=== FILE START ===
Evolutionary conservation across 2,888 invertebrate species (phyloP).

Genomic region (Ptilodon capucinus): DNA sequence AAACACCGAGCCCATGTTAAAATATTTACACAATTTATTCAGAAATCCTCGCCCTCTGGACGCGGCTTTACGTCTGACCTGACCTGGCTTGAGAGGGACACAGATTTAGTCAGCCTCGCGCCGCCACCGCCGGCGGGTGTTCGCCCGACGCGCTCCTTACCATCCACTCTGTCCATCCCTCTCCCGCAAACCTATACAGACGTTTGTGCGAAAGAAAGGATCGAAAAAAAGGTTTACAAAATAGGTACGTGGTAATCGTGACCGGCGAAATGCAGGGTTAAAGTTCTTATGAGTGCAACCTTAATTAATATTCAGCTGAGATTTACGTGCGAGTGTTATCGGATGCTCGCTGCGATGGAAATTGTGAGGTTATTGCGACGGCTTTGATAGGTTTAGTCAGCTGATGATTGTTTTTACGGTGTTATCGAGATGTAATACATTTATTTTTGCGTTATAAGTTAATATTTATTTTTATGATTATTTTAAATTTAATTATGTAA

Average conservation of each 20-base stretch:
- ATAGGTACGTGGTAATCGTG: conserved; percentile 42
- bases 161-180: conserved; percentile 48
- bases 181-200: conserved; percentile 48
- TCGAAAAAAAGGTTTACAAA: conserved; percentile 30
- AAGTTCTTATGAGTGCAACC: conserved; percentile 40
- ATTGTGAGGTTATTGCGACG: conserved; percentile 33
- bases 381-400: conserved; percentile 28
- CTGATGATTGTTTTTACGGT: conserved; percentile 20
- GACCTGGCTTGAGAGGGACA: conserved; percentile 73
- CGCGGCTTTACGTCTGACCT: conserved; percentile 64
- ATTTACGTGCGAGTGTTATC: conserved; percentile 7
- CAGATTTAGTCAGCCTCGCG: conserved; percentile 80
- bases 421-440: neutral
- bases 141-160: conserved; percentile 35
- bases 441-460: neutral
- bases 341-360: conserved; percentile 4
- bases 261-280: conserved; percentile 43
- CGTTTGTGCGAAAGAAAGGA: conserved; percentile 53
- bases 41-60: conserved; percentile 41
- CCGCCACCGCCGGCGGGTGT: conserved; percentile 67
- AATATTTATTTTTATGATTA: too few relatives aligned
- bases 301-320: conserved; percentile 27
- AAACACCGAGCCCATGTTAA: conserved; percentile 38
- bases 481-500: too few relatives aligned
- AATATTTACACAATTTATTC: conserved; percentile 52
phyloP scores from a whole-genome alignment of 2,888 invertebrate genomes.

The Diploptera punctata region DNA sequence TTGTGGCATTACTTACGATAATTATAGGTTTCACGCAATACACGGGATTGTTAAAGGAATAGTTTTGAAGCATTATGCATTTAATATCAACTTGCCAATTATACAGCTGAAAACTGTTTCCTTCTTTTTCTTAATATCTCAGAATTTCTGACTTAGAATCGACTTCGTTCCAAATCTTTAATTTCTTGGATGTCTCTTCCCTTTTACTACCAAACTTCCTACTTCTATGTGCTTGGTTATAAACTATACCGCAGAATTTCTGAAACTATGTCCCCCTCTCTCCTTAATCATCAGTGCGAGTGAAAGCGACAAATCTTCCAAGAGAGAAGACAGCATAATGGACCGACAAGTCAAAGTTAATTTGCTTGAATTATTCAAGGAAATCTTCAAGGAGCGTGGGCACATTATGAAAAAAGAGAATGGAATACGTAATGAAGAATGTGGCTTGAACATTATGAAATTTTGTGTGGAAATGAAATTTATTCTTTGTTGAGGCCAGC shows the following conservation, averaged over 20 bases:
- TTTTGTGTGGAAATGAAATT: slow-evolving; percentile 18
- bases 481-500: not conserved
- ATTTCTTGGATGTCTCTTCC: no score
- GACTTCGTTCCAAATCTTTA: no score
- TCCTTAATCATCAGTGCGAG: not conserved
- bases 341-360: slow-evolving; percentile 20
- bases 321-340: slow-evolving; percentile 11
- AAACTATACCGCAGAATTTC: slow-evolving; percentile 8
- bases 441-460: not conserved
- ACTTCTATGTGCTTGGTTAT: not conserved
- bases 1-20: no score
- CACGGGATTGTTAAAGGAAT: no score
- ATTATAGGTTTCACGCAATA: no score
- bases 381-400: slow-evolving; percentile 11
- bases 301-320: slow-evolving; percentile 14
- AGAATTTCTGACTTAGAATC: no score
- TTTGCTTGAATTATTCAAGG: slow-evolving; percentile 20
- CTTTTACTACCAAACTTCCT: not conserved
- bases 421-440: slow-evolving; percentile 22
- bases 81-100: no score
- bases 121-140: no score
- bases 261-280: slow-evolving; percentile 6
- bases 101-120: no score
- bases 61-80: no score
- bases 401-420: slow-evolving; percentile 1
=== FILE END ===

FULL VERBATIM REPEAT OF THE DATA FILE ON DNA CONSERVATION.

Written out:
Evolutionary conservation across 2,888 invertebrate species (phyloP).

Genomic region (Ptilodon capucinus): DNA sequence AAACACCGAGCCCATGTTAAAATATTTACACAATTTATTCAGAAATCCTCGCCCTCTGGACGCGGCTTTACGTCTGACCTGACCTGGCTTGAGAGGGACACAGATTTAGTCAGCCTCGCGCCGCCACCGCCGGCGGGTGTTCGCCCGACGCGCTCCTTACCATCCACTCTGTCCATCCCTCTCCCGCAAACCTATACAGACGTTTGTGCGAAAGAAAGGATCGAAAAAAAGGTTTACAAAATAGGTACGTGGTAATCGTGACCGGCGAAATGCAGGGTTAAAGTTCTTATGAGTGCAACCTTAATTAATATTCAGCTGAGATTTACGTGCGAGTGTTATCGGATGCTCGCTGCGATGGAAATTGTGAGGTTATTGCGACGGCTTTGATAGGTTTAGTCAGCTGATGATTGTTTTTACGGTGTTATCGAGATGTAATACATTTATTTTTGCGTTATAAGTTAATATTTATTTTTATGATTATTTTAAATTTAATTATGTAA

Average conservation of each 20-base stretch:
- ATAGGTACGTGGTAATCGTG: conserved; percentile 42
- bases 161-180: conserved; percentile 48
- bases 181-200: conserved; percentile 48
- TCGAAAAAAAGGTTTACAAA: conserved; percentile 30
- AAGTTCTTATGAGTGCAACC: conserved; percentile 40
- ATTGTGAGGTTATTGCGACG: conserved; percentile 33
- bases 381-400: conserved; percentile 28
- CTGATGATTGTTTTTACGGT: conserved; percentile 20
- GACCTGGCTTGAGAGGGACA: conserved; percentile 73
- CGCGGCTTTACGTCTGACCT: conserved; percentile 64
- ATTTACGTGCGAGTGTTATC: conserved; percentile 7
- CAGATTTAGTCAGCCTCGCG: conserved; percentile 80
- bases 421-440: neutral
- bases 141-160: conserved; percentile 35
- bases 441-460: neutral
- bases 341-360: conserved; percentile 4
- bases 261-280: conserved; percentile 43
- CGTTTGTGCGAAAGAAAGGA: conserved; percentile 53
- bases 41-60: conserved; percentile 41
- CCGCCACCGCCGGCGGGTGT: conserved; percentile 67
- AATATTTATTTTTATGATTA: too few relatives aligned
- bases 301-320: conserved; percentile 27
- AAACACCGAGCCCATGTTAA: conserved; percentile 38
- bases 481-500: too few relatives aligned
- AATATTTACACAATTTATTC: conserved; percentile 52
phyloP scores from a whole-genome alignment of 2,888 invertebrate genomes.

The Diploptera punctata region DNA sequence TTGTGGCATTACTTACGATAATTATAGGTTTCACGCAATACACGGGATTGTTAAAGGAATAGTTTTGAAGCATTATGCATTTAATATCAACTTGCCAATTATACAGCTGAAAACTGTTTCCTTCTTTTTCTTAATATCTCAGAATTTCTGACTTAGAATCGACTTCGTTCCAAATCTTTAATTTCTTGGATGTCTCTTCCCTTTTACTACCAAACTTCCTACTTCTATGTGCTTGGTTATAAACTATACCGCAGAATTTCTGAAACTATGTCCCCCTCTCTCCTTAATCATCAGTGCGAGTGAAAGCGACAAATCTTCCAAGAGAGAAGACAGCATAATGGACCGACAAGTCAAAGTTAATTTGCTTGAATTATTCAAGGAAATCTTCAAGGAGCGTGGGCACATTATGAAAAAAGAGAATGGAATACGTAATGAAGAATGTGGCTTGAACATTATGAAATTTTGTGTGGAAATGAAATTTATTCTTTGTTGAGGCCAGC shows the following conservation, averaged over 20 bases:
- TTTTGTGTGGAAATGAAATT: slow-evolving; percentile 18
- bases 481-500: not conserved
- ATTTCTTGGATGTCTCTTCC: no score
- GACTTCGTTCCAAATCTTTA: no score
- TCCTTAATCATCAGTGCGAG: not conserved
- bases 341-360: slow-evolving; percentile 20
- bases 321-340: slow-evolving; percentile 11
- AAACTATACCGCAGAATTTC: slow-evolving; percentile 8
- bases 441-460: not conserved
- ACTTCTATGTGCTTGGTTAT: not conserved
- bases 1-20: no score
- CACGGGATTGTTAAAGGAAT: no score
- ATTATAGGTTTCACGCAATA: no score
- bases 381-400: slow-evolving; percentile 11
- bases 301-320: slow-evolving; percentile 14
- AGAATTTCTGACTTAGAATC: no score
- TTTGCTTGAATTATTCAAGG: slow-evolving; percentile 20
- CTTTTACTACCAAACTTCCT: not conserved
- bases 421-440: slow-evolving; percentile 22
- bases 81-100: no score
- bases 121-140: no score
- bases 261-280: slow-evolving; percentile 6
- bases 101-120: no score
- bases 61-80: no score
- bases 401-420: slow-evolving; percentile 1